When I picked up this book I wasn't expecting what I got. What I got was - in a number of ways, a treatise on prayer; not unlike, and yet diametricall...moreWhen I picked up this book I wasn't expecting what I got. What I got was - in a number of ways, a treatise on prayer; not unlike, and yet diametrically opposite to, CS Lewis' "Letters to Malcolm: Chiefly on Prayer". (The title of that book has changed multiple times: I stick with the one I first encountered.)
"Mistaken Identity" is the story of two young women involved in a fatal car accident in the midwest of the USA. One girl is identified as a survivor, and for a long time remains in a coma. While she is in the coma, and for a few weeks after she is once again concious, she is cared for by the family she is told she is hers. But she has been misidentified, and after five weeks she is properly identified and her actual family are informed. Meanwhile, the family who have been caring for her are informed that their daughter, sister, girlfriend in fact died in the accident more than a month ago.
What doesn't come across on the book jacket is the extent to which both families where evangelical Christians, comfortable with evangelical language, with extemporised prayer, with asking others for prayers. The girls were at Taylor University, a conservative Christian college where anyone involved with the University must sign a "life together covenant" that bans pre-marital and homosexual sex, drinking alcohol, smoking, and dancing (other than choreographed or folk dancing), which covers behaviour off-campus as well as on-campus.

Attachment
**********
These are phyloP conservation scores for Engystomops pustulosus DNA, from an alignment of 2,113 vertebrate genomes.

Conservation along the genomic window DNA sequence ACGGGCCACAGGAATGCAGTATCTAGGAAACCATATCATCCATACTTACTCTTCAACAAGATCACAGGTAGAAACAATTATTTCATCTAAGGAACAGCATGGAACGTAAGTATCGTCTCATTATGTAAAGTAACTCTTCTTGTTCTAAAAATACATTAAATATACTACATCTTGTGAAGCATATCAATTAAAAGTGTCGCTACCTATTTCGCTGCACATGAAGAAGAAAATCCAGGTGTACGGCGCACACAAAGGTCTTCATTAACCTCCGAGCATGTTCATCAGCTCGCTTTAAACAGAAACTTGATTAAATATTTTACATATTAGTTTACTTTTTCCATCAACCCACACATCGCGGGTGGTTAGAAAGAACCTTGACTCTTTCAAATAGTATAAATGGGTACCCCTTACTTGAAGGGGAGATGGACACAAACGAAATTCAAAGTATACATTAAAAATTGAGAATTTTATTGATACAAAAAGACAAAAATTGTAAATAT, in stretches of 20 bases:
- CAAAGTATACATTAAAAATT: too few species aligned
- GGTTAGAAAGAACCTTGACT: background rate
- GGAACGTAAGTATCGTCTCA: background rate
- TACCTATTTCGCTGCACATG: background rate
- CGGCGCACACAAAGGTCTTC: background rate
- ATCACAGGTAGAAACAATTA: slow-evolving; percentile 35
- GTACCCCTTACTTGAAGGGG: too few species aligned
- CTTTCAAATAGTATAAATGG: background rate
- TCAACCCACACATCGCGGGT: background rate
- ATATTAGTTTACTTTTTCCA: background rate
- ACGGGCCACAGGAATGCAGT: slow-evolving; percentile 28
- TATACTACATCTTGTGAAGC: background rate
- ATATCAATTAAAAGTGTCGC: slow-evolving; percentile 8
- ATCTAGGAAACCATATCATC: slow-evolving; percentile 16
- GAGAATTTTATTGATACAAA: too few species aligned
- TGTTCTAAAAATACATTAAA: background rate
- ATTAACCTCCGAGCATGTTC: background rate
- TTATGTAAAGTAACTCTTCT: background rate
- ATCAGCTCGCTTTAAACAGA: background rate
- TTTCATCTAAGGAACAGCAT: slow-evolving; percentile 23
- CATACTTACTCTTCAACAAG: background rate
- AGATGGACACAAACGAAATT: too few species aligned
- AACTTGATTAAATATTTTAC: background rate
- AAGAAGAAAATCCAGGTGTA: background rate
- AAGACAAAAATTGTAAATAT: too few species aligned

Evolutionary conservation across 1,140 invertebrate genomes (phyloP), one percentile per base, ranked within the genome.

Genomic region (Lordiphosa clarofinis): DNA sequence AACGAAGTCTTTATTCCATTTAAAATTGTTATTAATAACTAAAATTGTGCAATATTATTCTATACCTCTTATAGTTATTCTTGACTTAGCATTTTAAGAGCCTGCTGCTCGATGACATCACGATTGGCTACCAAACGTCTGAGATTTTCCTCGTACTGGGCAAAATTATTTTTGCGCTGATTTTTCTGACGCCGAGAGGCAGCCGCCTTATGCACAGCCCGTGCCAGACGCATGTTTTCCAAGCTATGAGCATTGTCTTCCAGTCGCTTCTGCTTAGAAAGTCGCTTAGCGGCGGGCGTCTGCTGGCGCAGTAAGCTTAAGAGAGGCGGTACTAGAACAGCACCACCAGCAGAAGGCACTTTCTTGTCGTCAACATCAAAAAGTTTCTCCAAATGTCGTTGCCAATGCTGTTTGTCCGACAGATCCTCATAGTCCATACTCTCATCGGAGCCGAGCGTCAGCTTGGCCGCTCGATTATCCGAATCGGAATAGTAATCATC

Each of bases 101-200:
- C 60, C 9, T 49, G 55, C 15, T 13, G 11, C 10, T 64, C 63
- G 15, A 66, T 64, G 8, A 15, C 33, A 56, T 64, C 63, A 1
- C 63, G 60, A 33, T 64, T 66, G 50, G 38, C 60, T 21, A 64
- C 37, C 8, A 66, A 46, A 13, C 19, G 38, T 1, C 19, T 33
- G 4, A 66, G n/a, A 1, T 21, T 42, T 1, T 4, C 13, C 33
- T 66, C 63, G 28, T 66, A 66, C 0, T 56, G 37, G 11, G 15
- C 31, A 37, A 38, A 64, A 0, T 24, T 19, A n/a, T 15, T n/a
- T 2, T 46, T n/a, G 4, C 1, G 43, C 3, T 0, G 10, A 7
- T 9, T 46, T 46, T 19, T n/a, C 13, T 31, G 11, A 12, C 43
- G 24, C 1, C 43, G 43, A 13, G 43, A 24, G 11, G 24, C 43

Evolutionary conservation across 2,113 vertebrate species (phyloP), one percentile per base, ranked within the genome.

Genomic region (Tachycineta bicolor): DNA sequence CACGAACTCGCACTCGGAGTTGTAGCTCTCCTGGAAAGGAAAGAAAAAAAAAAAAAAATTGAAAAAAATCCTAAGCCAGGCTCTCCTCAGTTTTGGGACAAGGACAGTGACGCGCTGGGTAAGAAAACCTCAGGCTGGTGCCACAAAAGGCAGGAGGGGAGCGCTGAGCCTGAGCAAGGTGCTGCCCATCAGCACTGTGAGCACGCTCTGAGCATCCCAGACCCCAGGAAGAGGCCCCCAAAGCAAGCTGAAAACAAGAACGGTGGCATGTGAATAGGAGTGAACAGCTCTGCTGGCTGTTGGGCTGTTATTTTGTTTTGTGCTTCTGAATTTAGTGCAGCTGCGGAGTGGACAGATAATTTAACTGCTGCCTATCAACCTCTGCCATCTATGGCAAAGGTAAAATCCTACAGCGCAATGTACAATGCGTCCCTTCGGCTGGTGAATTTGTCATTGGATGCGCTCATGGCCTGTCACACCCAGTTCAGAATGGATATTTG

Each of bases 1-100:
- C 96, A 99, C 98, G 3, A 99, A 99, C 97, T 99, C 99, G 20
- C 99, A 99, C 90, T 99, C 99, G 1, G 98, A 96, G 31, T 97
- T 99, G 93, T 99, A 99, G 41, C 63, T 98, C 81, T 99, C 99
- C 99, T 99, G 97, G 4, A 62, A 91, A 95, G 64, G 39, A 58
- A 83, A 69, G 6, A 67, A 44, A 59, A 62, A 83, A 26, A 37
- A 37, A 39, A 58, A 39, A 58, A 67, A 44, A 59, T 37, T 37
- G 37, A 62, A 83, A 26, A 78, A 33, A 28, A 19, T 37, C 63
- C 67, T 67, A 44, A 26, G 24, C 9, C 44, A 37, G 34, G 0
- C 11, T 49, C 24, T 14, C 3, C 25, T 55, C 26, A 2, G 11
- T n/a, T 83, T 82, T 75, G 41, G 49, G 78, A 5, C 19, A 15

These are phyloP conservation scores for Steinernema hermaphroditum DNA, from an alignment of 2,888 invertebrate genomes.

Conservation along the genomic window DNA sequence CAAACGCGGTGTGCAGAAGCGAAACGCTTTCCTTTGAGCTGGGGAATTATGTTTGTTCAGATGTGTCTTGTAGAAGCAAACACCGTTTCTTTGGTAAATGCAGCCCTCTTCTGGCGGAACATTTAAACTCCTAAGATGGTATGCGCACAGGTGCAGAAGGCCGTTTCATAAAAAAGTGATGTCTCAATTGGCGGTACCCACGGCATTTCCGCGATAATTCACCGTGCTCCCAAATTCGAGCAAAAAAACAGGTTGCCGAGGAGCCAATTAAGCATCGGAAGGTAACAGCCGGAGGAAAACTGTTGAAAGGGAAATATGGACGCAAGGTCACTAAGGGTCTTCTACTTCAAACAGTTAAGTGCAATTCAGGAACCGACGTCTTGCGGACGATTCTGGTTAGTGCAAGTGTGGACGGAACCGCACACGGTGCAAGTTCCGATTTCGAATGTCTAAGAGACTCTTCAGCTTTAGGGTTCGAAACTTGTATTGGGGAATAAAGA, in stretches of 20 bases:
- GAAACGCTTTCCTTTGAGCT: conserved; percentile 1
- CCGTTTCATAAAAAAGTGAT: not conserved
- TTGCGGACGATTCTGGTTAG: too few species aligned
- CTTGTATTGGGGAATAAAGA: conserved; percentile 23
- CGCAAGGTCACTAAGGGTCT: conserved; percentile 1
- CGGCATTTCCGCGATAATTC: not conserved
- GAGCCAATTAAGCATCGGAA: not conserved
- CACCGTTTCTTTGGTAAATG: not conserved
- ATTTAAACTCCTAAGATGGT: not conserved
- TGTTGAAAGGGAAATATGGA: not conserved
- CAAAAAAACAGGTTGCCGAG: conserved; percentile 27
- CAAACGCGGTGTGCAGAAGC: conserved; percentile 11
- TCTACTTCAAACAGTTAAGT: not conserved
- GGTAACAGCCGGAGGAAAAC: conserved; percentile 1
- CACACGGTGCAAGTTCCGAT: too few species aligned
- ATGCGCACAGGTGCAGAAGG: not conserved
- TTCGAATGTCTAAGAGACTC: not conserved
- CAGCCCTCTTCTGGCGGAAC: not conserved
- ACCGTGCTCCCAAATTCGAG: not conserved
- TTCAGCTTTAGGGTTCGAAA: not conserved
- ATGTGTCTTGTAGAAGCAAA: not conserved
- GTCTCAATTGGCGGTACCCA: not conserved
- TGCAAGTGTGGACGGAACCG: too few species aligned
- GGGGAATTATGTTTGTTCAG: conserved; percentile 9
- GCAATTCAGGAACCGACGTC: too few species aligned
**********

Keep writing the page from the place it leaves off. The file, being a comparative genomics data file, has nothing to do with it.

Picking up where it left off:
This is not the sort of theology, the sort of ecclesiology or the theology of prayer that I am comfortable with. What the Cerack and Van Ryn families were willing to post on the blog and publish in their book about Whitney and their prayers and the way they viewed God's actions in their lives are things that I simply don't express in the same way. And yet reading this book not only gave me a non-terrifying insight to this approach to life, but a sense of the strength that this approach gives to some. I know that if you looked in my private journal entries from various points in my life, you would see similar emotions, although not expressed in quite the same way. But seeing the way that these families appealed to the strength they saw in God's love and care for them: there's something really important in that.
I've grown up in a different environment to these families. It really is very different in the US, particularly in communities that are particularly Evangelical (which doesn't even describe my own home town in the USA.) As much as I identify as an American, I've been brought up in Australia, and as much as people here think that there are too many religious conservatives around, they ain't seen nothing like it can be elsewhere.
The language isn't the same, and my language certainly isn't theirs. But I think there's value in understanding where that language comes from, and the value it has for those who use it, and that's what I really value about the fact that I picked this book up from the returns and decided to read it.(less)